As most of us know, media reports have raised concerns about chemicals leaching into foods and drinks from their plastic containers. Many people are concerned that plastics used in sous vide packaging contain harmful chemicals that can leach into food during storage and cooking.
We’ve looked into this issue extensively. According to the latest research, the safest plastics for use with food are high-density polyethylene, low-density polyethylene, and polypropylene. Virtually all sous vide bags are made from these plastics (the inner layer of nearly all sous vide bags is polyethylene). Most name brand food storage bags and plastic wraps such as Saran Wrap are also made from safe plastics like polyethylene. It’s our opinion, after an extensive review of the scientific literature, that concerns about the safety of sous vide bags are misplaced.
Indeed, other plastics in your kitchen are where we focus our concern. Inexpensive, bulk plastic wraps are often not as safe. These products are still commonly made from polyvinyl chloride or polyvinylidene chloride, which can contain harmful plasticizers that have been shown to leach into fatty foods such as cheese, meat, or fish. Legitimate concerns exist about food exposed to these plastics at higher temperatures, such as when you microwave food wrapped in these plastics.
What should you do? Polyethylene-based plastic wraps are available at only slightly higher cost and do not raise such concerns. You can tell the difference because the PCV plastic wraps are very stretchy, whereas the safer polyethylene wraps are, frankly, not as good.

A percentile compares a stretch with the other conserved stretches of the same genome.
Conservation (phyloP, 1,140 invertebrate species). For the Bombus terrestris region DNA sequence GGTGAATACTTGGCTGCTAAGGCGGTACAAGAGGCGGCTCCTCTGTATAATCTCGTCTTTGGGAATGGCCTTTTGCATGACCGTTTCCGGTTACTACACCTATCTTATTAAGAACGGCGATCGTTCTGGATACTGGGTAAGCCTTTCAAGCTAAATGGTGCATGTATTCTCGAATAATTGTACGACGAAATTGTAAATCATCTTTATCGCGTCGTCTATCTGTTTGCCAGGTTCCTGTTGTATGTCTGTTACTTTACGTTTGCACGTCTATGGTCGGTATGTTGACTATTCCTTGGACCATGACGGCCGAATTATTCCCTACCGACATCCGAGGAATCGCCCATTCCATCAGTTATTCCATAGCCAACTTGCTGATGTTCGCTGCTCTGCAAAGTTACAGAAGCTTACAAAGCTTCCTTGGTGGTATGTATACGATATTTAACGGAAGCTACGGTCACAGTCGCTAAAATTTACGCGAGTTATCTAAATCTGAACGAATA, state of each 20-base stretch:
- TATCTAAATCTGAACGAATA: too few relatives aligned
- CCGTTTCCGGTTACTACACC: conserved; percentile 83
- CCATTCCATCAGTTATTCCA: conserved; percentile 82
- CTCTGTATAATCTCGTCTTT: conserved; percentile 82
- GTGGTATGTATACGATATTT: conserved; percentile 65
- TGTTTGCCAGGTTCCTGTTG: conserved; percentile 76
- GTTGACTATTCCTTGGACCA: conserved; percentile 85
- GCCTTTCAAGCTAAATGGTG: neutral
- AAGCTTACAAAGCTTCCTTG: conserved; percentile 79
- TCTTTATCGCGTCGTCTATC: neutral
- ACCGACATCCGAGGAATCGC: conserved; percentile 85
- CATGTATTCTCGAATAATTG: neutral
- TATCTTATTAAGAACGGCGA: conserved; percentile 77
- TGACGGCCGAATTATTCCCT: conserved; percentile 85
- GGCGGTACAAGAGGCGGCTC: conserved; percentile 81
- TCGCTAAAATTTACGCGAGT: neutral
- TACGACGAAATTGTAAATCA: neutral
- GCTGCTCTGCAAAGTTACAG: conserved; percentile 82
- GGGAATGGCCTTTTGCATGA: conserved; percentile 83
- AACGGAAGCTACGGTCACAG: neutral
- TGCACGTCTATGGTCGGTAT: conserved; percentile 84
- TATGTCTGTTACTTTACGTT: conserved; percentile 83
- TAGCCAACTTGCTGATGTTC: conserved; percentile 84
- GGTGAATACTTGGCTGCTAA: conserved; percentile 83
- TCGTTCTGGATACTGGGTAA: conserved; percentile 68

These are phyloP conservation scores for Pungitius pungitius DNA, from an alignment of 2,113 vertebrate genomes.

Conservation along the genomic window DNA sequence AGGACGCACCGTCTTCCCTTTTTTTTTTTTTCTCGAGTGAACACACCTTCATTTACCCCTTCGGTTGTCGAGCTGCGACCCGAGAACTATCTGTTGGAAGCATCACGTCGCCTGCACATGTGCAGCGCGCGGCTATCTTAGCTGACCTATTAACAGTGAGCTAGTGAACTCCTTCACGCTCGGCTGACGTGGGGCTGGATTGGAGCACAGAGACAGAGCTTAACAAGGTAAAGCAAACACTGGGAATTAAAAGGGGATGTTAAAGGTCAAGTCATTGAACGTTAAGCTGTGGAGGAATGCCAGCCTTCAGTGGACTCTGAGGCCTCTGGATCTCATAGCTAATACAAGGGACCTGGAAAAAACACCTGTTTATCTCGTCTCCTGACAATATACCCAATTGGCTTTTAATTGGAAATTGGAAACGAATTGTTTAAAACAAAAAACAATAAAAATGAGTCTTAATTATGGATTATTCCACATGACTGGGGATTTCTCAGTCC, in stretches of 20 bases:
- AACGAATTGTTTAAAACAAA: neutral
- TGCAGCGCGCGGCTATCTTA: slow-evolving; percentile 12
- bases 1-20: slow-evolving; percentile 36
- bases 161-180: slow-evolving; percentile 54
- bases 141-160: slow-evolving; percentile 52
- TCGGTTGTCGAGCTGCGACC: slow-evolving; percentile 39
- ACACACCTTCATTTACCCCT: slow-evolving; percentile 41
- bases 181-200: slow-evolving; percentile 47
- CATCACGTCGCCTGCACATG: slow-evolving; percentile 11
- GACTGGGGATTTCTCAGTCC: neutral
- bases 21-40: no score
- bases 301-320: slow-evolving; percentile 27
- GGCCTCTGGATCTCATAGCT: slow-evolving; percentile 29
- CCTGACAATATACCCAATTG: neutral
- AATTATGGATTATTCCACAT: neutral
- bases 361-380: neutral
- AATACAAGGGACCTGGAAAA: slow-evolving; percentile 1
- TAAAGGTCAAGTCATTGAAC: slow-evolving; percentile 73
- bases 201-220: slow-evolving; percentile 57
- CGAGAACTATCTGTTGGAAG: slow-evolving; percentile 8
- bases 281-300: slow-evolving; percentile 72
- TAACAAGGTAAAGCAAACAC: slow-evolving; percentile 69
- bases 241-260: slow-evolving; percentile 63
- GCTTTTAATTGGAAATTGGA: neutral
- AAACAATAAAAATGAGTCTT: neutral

Another area for concern are the clear, rigid, plastic storage containers common in professional kitchens. These are made from polycarbonate. These plastics are a cause for concern because they contain bisphenol-A (BPA), a chemical that can disrupt hormone activity and can leach into food or beverages. Cracks and crazing due to wear and tear increase the rate at which BPA leaches out of polycarbonates. If you are concerned about BPA contamination, however, replace any polycarbonate containers that have cracks or crazing. Thankfully, newer polycarbonate containers are now, mostly, BPA-free as a result of the massive amount of media attention this controversy has received over the last few years.